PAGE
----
Organisms exploit spatiotemporal regularities in the environment to optimize goal attainment. For example, in experimental conditions, repetition of a stimulus at the same position speeds up response time. A recent study reported that this spatial priming occurs even when the eyes move between trials, indicating that the target is encoded in spatiotopic coordinates (Attention, Perception & Psychophysics 78, (2016) 114–132). However, in that study, the relevant position of the repeated stimulus eliciting spatiotopic priming, was always at the screen center. Using a similar paradigm, we find that reaction times for screen-centered targets are markedly shorter than for retinally-equidistant target positions. When this center preference is taken into account, the alleged spatiotopic priming effects are dramatically reduced, though not totally eliminated. In a second experiment, we show that the preferred central stimulus position is encoded in allocentric coordinates (e.g. screen position) rather than in an egocentric frame of reference (e.g. straight ahead). The better performance at the screen center, irrespective of gaze direction or seating position, is likely to reflect an optimal choice for the allocation of spatial attention.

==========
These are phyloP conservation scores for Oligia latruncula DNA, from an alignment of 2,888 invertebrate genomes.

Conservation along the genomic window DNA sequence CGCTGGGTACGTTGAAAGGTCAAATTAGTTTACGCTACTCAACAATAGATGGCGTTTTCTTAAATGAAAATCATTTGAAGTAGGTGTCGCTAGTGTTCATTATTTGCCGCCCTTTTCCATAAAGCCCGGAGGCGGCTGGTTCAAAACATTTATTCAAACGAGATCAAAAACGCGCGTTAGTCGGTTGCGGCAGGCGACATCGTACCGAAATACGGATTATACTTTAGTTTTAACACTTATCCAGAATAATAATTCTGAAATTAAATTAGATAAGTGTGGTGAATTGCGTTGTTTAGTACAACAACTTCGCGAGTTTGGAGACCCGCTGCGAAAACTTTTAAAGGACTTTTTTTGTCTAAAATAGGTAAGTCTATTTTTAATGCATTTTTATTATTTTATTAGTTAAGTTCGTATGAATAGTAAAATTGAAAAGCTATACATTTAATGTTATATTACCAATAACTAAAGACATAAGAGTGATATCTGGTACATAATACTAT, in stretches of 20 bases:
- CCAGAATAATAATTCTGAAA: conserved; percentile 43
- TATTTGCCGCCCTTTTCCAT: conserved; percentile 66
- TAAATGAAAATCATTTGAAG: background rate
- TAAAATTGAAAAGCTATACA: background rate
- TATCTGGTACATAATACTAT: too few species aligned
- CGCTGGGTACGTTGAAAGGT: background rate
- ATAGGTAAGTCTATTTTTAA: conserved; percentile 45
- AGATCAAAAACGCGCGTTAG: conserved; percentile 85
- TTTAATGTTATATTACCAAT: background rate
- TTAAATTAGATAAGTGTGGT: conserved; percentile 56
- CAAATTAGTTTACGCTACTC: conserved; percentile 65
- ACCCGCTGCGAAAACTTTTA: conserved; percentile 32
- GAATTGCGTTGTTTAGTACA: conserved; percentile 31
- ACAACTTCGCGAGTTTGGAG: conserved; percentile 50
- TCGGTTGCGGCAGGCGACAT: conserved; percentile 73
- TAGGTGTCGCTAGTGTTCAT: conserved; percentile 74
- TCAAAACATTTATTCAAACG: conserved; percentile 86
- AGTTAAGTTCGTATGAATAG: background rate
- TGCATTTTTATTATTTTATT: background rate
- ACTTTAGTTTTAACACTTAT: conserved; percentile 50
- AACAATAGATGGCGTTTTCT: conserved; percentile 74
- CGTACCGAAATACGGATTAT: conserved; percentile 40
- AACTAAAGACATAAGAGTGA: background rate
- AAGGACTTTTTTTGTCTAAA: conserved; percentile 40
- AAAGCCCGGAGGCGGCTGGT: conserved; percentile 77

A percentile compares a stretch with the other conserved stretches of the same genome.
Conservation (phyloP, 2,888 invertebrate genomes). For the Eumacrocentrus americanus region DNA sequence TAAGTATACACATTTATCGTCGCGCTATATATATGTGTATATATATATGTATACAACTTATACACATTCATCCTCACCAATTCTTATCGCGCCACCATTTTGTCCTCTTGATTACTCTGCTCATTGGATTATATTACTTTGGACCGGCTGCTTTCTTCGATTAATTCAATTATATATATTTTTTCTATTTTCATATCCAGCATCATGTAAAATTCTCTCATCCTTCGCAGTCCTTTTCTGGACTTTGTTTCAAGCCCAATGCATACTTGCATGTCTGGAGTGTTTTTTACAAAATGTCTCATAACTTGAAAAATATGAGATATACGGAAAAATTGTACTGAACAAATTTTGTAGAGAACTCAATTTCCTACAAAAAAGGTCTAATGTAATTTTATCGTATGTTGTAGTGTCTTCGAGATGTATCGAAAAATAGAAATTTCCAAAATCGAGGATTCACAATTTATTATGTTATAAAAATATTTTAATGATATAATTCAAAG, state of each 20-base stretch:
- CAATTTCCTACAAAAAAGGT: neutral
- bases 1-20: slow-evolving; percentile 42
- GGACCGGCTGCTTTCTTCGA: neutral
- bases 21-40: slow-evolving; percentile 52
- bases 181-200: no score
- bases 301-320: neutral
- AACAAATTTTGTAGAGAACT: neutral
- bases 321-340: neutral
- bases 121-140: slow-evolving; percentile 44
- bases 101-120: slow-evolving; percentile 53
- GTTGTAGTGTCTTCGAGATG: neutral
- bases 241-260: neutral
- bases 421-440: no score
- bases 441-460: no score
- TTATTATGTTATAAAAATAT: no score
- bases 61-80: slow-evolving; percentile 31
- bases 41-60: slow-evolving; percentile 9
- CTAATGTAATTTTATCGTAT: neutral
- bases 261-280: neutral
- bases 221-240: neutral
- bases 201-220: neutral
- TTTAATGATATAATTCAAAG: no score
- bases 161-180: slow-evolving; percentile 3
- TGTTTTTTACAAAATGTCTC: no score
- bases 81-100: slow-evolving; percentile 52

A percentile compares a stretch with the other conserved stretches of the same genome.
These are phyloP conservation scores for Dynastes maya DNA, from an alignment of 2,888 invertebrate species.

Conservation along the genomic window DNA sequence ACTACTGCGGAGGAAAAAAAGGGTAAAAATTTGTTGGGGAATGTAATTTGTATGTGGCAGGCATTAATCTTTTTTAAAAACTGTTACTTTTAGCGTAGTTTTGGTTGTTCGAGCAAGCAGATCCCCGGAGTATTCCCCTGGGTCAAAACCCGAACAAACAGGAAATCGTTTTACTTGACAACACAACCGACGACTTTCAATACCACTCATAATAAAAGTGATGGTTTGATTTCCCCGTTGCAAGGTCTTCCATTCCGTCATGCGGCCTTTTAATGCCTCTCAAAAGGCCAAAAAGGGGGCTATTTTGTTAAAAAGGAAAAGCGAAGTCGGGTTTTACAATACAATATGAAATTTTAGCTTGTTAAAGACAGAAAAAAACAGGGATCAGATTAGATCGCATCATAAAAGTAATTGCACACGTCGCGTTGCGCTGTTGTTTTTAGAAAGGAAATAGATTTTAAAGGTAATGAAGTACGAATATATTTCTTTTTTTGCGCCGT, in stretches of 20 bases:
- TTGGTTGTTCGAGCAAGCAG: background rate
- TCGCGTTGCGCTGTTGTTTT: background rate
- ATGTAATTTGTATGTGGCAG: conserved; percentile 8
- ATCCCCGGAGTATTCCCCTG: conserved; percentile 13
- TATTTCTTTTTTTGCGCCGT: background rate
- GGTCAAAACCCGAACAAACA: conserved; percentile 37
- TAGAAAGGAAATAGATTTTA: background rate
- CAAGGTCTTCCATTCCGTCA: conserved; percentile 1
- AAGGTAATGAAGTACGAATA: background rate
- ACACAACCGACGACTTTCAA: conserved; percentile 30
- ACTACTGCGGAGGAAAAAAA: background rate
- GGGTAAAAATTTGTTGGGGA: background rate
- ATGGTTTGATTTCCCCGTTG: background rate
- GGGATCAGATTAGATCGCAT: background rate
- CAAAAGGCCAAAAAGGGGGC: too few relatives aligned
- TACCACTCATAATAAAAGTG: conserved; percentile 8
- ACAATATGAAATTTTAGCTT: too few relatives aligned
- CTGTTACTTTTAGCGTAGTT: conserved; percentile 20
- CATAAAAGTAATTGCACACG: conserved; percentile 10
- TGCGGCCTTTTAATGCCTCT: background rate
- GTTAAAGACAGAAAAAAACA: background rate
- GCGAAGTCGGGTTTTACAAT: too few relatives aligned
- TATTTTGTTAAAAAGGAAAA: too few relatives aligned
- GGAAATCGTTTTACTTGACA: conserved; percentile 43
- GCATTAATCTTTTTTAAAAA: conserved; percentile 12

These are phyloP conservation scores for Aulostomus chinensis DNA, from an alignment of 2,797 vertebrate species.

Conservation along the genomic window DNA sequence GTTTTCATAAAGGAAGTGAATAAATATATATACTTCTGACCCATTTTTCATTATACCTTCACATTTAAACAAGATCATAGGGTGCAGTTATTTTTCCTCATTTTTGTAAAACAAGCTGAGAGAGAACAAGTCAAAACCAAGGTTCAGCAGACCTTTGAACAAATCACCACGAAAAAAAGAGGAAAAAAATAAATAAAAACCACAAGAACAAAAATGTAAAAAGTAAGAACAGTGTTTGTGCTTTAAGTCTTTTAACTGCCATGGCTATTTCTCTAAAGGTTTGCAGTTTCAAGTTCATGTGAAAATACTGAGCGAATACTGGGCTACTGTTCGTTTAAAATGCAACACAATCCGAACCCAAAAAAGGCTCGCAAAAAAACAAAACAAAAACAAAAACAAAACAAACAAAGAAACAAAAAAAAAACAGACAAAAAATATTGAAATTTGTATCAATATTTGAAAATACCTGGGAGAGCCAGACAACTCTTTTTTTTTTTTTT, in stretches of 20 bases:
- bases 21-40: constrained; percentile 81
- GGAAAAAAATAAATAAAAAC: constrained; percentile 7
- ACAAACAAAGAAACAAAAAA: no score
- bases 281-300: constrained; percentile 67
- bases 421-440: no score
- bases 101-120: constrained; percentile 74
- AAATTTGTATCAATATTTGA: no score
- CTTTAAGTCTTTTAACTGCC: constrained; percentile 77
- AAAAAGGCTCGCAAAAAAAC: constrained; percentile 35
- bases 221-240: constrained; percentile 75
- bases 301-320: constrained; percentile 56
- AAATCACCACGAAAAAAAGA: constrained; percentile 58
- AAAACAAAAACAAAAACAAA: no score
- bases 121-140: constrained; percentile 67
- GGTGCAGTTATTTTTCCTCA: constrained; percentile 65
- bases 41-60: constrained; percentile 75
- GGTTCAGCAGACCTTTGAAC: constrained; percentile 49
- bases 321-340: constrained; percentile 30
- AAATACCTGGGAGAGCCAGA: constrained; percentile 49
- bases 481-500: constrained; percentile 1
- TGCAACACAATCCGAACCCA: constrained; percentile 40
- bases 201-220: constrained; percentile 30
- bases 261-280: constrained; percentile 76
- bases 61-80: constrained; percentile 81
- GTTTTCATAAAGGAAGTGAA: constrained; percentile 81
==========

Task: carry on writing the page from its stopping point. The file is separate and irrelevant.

Year of publication
Vision Research, Volume 150, Pages 15-23